“This I say then, Walk in the Spirit, and ye shall not fulfil the lust of the flesh. But the fruit of the Spirit is love, joy, peace, longsuffering, gentleness, goodness, faith, meekness, temperance: against such there is no law. And they that are Christ’s have crucified the flesh with the affections and lusts. If we live in the Spirit, let us also walk in the Spirit” (Gal 5:16,22-25).
Life on this planet is hard, and Jesus never promised us anything different. He said we would have many troubles in this world, but he also said he had overcome the world. A city on a hill cannot be hidden. If we are filled with the Spirit, walking hand-in-hand with our King and Savior, His light is going to shine out of us to the lost and the dying. And if, in the midst of our own struggles and suffering, the reality of Christ is alive and well in us, anybody who is watching will see the difference between the truth and the false religions that have caused so much grief through the years. If people can see Christ in us, they won’t want to imagine a world without him.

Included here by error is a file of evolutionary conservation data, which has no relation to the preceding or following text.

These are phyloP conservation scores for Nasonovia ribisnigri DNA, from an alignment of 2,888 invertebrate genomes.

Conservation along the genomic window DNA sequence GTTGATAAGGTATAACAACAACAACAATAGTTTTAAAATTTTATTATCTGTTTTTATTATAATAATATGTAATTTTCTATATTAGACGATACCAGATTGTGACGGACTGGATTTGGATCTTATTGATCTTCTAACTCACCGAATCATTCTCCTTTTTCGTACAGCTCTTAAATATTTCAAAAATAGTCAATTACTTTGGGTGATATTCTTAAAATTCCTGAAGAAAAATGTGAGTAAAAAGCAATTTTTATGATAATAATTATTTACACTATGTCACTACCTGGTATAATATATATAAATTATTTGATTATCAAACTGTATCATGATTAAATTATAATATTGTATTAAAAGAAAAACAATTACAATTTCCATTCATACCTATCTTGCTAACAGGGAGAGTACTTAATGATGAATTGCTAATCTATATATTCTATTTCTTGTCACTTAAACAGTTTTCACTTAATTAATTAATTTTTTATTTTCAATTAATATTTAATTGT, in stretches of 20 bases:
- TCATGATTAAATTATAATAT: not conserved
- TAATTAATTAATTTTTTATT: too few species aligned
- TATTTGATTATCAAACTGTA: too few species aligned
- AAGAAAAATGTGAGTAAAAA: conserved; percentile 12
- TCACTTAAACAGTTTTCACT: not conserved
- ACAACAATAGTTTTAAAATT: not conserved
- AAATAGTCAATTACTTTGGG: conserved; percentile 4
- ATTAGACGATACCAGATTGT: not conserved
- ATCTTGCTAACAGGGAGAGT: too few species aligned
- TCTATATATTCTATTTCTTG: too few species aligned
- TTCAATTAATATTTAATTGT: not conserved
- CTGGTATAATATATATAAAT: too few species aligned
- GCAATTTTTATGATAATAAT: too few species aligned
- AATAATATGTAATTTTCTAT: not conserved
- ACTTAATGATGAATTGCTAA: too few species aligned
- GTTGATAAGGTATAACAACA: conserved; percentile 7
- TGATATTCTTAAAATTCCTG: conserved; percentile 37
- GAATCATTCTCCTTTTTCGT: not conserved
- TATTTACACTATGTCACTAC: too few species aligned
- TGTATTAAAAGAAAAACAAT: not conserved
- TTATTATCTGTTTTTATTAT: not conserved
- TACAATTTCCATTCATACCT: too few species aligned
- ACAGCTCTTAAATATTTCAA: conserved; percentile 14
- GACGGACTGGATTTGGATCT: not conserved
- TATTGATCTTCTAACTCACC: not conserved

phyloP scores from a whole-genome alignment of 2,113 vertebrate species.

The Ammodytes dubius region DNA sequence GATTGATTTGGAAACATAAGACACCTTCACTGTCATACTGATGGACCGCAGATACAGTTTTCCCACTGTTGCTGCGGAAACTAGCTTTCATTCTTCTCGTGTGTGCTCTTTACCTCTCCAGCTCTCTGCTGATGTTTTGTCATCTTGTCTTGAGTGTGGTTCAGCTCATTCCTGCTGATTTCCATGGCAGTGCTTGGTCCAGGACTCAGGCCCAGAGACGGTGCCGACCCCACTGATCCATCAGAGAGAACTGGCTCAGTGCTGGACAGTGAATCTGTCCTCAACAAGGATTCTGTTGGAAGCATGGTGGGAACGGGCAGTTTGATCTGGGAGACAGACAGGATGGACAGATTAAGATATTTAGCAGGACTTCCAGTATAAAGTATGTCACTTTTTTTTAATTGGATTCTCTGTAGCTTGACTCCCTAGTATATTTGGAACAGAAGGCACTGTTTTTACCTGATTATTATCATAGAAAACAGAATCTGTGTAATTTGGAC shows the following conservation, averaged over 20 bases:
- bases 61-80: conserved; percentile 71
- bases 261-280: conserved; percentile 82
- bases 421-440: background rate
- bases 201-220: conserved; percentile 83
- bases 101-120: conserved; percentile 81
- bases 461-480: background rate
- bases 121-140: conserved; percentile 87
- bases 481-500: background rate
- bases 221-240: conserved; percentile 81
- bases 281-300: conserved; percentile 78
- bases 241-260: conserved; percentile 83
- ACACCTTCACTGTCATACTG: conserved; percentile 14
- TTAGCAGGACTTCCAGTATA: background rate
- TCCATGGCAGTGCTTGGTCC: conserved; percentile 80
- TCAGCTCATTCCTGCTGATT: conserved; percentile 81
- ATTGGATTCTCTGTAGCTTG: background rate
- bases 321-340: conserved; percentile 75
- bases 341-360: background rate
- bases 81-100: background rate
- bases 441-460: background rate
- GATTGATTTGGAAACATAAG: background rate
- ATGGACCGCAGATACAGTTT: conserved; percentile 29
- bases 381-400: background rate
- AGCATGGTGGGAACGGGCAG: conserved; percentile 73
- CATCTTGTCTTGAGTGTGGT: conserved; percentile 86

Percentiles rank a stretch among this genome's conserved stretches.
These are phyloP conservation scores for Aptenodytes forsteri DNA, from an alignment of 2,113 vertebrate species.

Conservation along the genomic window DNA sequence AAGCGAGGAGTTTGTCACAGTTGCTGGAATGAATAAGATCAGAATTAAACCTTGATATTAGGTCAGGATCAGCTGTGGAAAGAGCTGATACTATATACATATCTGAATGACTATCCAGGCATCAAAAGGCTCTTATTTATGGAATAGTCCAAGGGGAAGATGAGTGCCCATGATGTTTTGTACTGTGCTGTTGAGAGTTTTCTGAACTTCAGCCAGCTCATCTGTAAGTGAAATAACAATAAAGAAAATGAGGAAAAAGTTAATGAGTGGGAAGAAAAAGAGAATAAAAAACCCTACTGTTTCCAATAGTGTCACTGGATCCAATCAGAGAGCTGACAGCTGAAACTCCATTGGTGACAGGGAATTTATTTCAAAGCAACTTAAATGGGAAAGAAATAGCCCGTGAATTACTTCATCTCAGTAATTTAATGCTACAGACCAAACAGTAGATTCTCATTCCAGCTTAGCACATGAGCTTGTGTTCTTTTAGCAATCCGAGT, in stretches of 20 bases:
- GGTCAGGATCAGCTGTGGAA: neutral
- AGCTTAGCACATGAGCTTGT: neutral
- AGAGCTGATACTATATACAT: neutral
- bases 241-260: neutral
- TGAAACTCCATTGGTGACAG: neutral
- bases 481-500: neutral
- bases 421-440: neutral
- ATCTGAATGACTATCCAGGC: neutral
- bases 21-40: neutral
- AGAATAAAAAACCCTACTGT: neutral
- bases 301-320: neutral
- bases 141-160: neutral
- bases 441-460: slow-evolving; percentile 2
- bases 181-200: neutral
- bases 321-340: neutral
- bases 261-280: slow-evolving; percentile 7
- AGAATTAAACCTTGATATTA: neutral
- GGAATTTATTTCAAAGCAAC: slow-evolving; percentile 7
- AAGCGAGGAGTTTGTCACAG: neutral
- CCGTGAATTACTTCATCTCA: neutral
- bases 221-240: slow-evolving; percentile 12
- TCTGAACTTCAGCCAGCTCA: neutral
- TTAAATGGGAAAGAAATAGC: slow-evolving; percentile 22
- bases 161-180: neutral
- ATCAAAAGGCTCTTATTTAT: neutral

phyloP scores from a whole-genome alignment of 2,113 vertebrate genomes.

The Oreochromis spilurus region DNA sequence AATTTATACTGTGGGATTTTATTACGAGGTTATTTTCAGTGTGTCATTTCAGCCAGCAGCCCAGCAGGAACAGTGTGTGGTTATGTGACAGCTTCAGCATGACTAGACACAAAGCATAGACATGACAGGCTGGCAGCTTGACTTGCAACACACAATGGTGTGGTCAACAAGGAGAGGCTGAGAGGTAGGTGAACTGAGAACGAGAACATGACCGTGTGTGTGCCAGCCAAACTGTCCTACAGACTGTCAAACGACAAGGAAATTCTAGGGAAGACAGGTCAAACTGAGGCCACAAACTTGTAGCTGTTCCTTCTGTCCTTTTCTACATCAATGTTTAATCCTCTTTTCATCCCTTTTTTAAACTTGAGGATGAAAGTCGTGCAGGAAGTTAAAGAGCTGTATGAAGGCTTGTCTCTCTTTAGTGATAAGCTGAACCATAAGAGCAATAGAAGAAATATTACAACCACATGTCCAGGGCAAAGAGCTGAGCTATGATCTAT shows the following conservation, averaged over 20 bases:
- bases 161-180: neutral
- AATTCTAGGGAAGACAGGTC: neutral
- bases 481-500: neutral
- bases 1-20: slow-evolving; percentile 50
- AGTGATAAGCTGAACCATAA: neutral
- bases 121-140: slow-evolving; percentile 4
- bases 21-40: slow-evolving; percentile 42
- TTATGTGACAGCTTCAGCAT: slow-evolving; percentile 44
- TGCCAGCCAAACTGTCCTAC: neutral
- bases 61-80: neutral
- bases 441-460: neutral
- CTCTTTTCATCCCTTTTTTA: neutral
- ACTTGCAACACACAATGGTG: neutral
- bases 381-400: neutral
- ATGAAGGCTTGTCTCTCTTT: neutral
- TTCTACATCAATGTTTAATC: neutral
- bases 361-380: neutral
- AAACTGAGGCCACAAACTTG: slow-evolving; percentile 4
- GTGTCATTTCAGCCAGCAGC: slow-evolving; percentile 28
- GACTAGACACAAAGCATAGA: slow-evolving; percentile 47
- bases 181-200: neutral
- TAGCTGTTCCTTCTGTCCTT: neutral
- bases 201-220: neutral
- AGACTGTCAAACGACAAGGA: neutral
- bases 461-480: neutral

“For God, who commanded the light to shine out of darkness, hath shined in our hearts, to give the light of the knowledge of the glory of God in the face of Jesus Christ. But we have this treasure in earthen vessels, that the excellency of the power may be of God, and not of us. We are troubled on every side, yet not distressed; we are perplexed, but not in despair; Persecuted, but not forsaken; cast down, but not destroyed; Always bearing about in the body the dying of the Lord Jesus, that the life also of Jesus might be made manifest in our body” (2 Cor. 4:6-10).